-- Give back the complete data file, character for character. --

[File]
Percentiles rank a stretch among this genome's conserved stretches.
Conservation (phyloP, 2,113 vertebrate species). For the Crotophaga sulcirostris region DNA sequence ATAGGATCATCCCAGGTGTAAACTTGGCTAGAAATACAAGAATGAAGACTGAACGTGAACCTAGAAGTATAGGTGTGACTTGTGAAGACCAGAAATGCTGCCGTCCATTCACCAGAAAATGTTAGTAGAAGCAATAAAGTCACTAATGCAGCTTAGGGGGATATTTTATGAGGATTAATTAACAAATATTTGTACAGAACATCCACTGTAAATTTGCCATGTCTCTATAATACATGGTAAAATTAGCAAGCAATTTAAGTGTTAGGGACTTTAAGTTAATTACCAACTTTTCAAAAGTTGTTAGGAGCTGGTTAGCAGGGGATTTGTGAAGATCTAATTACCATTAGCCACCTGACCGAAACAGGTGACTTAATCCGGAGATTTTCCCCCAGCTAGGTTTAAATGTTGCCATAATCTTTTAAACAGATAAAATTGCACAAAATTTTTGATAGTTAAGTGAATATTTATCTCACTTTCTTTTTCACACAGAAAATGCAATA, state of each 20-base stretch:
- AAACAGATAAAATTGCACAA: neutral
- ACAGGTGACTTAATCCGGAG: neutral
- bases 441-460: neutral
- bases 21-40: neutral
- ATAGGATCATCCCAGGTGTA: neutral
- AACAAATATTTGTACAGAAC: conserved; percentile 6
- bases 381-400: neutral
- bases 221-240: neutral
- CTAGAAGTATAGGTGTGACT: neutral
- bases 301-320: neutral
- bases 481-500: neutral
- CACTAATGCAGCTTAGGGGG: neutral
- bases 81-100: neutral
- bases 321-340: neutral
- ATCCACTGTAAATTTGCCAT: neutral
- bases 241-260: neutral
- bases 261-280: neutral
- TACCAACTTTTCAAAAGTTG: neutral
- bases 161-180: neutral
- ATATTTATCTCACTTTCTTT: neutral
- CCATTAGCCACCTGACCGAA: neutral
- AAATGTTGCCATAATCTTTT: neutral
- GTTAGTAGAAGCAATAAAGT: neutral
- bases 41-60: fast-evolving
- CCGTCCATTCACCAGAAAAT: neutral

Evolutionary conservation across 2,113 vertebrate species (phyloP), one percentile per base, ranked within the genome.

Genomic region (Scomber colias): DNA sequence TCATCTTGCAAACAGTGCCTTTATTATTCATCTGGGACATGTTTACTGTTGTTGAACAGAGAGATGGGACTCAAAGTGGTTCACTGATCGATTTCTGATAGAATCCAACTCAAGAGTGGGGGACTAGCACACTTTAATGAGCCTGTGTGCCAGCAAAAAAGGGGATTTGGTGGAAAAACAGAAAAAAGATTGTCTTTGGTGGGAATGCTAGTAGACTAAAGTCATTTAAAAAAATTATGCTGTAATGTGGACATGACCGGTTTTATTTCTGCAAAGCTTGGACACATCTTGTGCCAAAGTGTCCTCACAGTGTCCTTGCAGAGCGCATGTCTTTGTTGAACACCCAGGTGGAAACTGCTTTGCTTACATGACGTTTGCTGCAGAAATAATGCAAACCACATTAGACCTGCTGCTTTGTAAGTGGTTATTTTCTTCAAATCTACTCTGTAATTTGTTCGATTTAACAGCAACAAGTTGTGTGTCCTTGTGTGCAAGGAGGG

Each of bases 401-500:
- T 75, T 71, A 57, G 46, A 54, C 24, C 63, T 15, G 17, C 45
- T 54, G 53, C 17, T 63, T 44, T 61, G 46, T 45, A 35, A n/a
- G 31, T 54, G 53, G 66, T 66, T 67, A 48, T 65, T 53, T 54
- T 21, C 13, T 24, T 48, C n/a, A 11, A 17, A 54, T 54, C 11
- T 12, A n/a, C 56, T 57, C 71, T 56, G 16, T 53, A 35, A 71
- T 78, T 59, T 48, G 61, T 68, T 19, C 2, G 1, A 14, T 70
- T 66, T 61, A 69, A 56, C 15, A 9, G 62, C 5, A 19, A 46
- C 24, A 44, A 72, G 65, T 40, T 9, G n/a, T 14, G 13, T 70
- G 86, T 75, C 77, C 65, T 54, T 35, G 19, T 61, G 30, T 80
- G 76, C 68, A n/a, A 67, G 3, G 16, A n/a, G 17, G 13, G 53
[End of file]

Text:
Percentiles rank a stretch among this genome's conserved stretches.
Conservation (phyloP, 2,113 vertebrate species). For the Crotophaga sulcirostris region DNA sequence ATAGGATCATCCCAGGTGTAAACTTGGCTAGAAATACAAGAATGAAGACTGAACGTGAACCTAGAAGTATAGGTGTGACTTGTGAAGACCAGAAATGCTGCCGTCCATTCACCAGAAAATGTTAGTAGAAGCAATAAAGTCACTAATGCAGCTTAGGGGGATATTTTATGAGGATTAATTAACAAATATTTGTACAGAACATCCACTGTAAATTTGCCATGTCTCTATAATACATGGTAAAATTAGCAAGCAATTTAAGTGTTAGGGACTTTAAGTTAATTACCAACTTTTCAAAAGTTGTTAGGAGCTGGTTAGCAGGGGATTTGTGAAGATCTAATTACCATTAGCCACCTGACCGAAACAGGTGACTTAATCCGGAGATTTTCCCCCAGCTAGGTTTAAATGTTGCCATAATCTTTTAAACAGATAAAATTGCACAAAATTTTTGATAGTTAAGTGAATATTTATCTCACTTTCTTTTTCACACAGAAAATGCAATA, state of each 20-base stretch:
- AAACAGATAAAATTGCACAA: neutral
- ACAGGTGACTTAATCCGGAG: neutral
- bases 441-460: neutral
- bases 21-40: neutral
- ATAGGATCATCCCAGGTGTA: neutral
- AACAAATATTTGTACAGAAC: conserved; percentile 6
- bases 381-400: neutral
- bases 221-240: neutral
- CTAGAAGTATAGGTGTGACT: neutral
- bases 301-320: neutral
- bases 481-500: neutral
- CACTAATGCAGCTTAGGGGG: neutral
- bases 81-100: neutral
- bases 321-340: neutral
- ATCCACTGTAAATTTGCCAT: neutral
- bases 241-260: neutral
- bases 261-280: neutral
- TACCAACTTTTCAAAAGTTG: neutral
- bases 161-180: neutral
- ATATTTATCTCACTTTCTTT: neutral
- CCATTAGCCACCTGACCGAA: neutral
- AAATGTTGCCATAATCTTTT: neutral
- GTTAGTAGAAGCAATAAAGT: neutral
- bases 41-60: fast-evolving
- CCGTCCATTCACCAGAAAAT: neutral

Evolutionary conservation across 2,113 vertebrate species (phyloP), one percentile per base, ranked within the genome.

Genomic region (Scomber colias): DNA sequence TCATCTTGCAAACAGTGCCTTTATTATTCATCTGGGACATGTTTACTGTTGTTGAACAGAGAGATGGGACTCAAAGTGGTTCACTGATCGATTTCTGATAGAATCCAACTCAAGAGTGGGGGACTAGCACACTTTAATGAGCCTGTGTGCCAGCAAAAAAGGGGATTTGGTGGAAAAACAGAAAAAAGATTGTCTTTGGTGGGAATGCTAGTAGACTAAAGTCATTTAAAAAAATTATGCTGTAATGTGGACATGACCGGTTTTATTTCTGCAAAGCTTGGACACATCTTGTGCCAAAGTGTCCTCACAGTGTCCTTGCAGAGCGCATGTCTTTGTTGAACACCCAGGTGGAAACTGCTTTGCTTACATGACGTTTGCTGCAGAAATAATGCAAACCACATTAGACCTGCTGCTTTGTAAGTGGTTATTTTCTTCAAATCTACTCTGTAATTTGTTCGATTTAACAGCAACAAGTTGTGTGTCCTTGTGTGCAAGGAGGG

Each of bases 401-500:
- T 75, T 71, A 57, G 46, A 54, C 24, C 63, T 15, G 17, C 45
- T 54, G 53, C 17, T 63, T 44, T 61, G 46, T 45, A 35, A n/a
- G 31, T 54, G 53, G 66, T 66, T 67, A 48, T 65, T 53, T 54
- T 21, C 13, T 24, T 48, C n/a, A 11, A 17, A 54, T 54, C 11
- T 12, A n/a, C 56, T 57, C 71, T 56, G 16, T 53, A 35, A 71
- T 78, T 59, T 48, G 61, T 68, T 19, C 2, G 1, A 14, T 70
- T 66, T 61, A 69, A 56, C 15, A 9, G 62, C 5, A 19, A 46
- C 24, A 44, A 72, G 65, T 40, T 9, G n/a, T 14, G 13, T 70
- G 86, T 75, C 77, C 65, T 54, T 35, G 19, T 61, G 30, T 80
- G 76, C 68, A n/a, A 67, G 3, G 16, A n/a, G 17, G 13, G 53